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Late-speaking toddlers do catch up behavior-wise, study finds

July 06, 2011|By Marissa Cevallos, HealthKey / For the Booster Shots blog
  • Toddlers who aren't using many words at age 2 do catch up, behavior-wise, in childhood and teenage years, researchers said this week in the journal Pediatrics.
Toddlers who aren't using many words at age 2 do catch up, behavior-wise,… (Richard Hartog / Los Angeles…)

Parents often worry if their toddlers are slow to start speaking in sentences, but a new study has found that otherwise normal 2-year-olds late to learn words aren’t more likely than their peers to have behavioral or emotional problems in their childhood and teenage years.

Scientists had suspected that some behavioral disorders could stem, at least in part, from frustration at not being able to use words to communicate -- think of a temper tantrum by a child struggling to name shapes or colors.

So to find out, Australian researchers analyzed data on children tracked from pregnancy through age 17. When the children were 2 years old, their parents were asked to select which words on a 310-word list their child spontaneously used, and to assess their child’s behavior. Of the approximately 1,400 2-year-olds included in the analysis, 10% were classified as late talkers; these children generally had more behavioral problems -- including being anxious and withdrawn, as well as being aggressive.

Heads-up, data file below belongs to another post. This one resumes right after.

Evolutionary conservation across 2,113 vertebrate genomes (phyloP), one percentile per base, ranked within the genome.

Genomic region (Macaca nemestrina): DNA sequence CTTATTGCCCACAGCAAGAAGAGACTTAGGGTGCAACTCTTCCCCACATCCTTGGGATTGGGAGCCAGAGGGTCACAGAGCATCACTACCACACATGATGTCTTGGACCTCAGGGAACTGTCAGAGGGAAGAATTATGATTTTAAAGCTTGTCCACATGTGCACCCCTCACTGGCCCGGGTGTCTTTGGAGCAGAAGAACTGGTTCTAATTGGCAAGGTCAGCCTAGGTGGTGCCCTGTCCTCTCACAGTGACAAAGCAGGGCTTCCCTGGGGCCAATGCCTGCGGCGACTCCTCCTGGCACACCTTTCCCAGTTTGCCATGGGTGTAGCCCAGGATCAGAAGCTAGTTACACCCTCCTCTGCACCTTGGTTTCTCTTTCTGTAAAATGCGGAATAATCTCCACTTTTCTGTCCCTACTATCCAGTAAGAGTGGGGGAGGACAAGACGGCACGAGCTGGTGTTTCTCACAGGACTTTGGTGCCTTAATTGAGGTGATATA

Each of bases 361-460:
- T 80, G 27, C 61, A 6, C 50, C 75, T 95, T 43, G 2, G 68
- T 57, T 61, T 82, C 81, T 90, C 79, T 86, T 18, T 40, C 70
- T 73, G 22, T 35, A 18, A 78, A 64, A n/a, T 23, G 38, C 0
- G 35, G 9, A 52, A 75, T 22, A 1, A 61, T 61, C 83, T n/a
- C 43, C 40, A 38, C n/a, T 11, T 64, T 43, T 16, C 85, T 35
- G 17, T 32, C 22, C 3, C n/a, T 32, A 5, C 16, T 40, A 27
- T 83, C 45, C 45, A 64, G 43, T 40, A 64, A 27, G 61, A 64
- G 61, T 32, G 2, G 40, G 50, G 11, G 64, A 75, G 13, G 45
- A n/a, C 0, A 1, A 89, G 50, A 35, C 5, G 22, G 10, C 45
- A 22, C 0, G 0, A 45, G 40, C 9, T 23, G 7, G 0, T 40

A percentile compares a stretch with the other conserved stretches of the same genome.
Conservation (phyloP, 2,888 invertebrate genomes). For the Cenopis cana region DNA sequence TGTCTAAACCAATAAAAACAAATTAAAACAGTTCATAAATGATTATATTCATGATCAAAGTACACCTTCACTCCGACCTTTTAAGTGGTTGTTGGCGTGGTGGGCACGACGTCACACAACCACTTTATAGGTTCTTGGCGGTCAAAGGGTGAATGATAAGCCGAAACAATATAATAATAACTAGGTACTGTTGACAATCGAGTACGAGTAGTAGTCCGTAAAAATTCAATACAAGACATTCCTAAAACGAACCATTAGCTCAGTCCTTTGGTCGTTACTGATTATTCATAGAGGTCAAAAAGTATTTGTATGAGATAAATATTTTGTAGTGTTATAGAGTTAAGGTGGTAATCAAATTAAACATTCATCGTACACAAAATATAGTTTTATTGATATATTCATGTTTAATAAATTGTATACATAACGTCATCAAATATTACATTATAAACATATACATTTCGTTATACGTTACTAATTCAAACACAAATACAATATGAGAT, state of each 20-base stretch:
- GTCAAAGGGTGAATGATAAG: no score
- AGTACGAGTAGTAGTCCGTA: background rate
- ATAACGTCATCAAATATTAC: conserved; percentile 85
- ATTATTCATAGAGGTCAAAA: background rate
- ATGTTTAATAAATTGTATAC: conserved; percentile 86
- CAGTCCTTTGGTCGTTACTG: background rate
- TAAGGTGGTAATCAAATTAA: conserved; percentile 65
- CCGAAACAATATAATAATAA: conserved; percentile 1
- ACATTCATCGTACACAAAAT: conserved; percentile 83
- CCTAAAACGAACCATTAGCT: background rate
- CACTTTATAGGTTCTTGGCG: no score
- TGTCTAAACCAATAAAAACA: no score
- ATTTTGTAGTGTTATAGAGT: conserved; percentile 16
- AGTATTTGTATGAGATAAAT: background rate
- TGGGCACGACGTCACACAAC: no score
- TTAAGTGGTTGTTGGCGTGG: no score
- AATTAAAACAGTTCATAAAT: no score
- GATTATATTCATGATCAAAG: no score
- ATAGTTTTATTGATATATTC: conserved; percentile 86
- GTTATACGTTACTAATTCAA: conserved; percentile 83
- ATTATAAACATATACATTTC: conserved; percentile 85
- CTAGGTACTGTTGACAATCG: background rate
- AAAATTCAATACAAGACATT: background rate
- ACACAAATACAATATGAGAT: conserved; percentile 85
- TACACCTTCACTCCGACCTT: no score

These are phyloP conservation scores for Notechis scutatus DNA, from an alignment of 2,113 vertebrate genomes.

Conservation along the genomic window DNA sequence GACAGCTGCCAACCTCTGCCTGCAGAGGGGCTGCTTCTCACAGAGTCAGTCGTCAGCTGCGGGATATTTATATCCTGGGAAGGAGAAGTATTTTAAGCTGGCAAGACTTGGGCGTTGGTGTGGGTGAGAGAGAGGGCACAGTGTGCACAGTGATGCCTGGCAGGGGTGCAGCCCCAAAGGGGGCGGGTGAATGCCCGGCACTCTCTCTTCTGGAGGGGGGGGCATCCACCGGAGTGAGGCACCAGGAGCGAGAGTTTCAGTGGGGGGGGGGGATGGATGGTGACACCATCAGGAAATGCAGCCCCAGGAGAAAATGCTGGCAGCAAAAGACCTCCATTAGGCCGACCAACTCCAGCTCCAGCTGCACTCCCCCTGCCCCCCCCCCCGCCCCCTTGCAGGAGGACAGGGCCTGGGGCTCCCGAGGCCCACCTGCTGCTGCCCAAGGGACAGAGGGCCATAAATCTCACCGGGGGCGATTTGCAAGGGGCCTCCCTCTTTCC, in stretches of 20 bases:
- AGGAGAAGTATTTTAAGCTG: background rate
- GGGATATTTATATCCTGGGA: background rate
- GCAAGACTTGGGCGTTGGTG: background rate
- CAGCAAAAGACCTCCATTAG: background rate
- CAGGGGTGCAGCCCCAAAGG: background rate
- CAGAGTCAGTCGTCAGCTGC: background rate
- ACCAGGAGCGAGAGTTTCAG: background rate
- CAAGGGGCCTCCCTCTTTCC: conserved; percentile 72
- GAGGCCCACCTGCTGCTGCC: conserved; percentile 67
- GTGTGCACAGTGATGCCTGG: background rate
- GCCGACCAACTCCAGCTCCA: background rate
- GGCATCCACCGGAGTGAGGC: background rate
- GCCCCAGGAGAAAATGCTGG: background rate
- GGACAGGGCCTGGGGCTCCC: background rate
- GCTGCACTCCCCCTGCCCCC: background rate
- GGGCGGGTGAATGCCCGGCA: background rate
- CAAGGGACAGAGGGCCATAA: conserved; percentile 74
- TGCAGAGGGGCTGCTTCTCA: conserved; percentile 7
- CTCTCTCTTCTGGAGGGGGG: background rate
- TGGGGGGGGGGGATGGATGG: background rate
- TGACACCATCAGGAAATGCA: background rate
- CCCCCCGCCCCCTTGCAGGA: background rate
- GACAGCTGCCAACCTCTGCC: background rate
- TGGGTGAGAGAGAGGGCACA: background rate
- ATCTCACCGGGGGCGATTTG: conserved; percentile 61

But when researchers surveyed behavior when the children were 5, 8, 10, 14 and 17 years old, they found no difference between the late babblers and their peers. The results were published online Monday in Pediatrics.

The results seem to indicate that parents of late talkers can relax. But there’s a caveat: The results don’t apply to all children who are late to speak. To make sure the vocabulary delay wasn’t indicative of a general delay, the researchers excluded infants who hadn’t reached basic developmental milestones. The analysis also excluded children who spoke a language other than English at home, had hearing problems or had diagnosed developmental or intellectual disorders.

The authors wrote in their conclusion:

“Although these findings support a wait-and-see approach to behavioral and speech and language intervention among late talkers with otherwise normal development, it is important to highlight the considerable evidence linking persisting language impairment and psychiatric difficulties.”

In other words, parents shouldn’t worry too much if all appears well and their children aren’t talking. But they shouldn’t not worry either.

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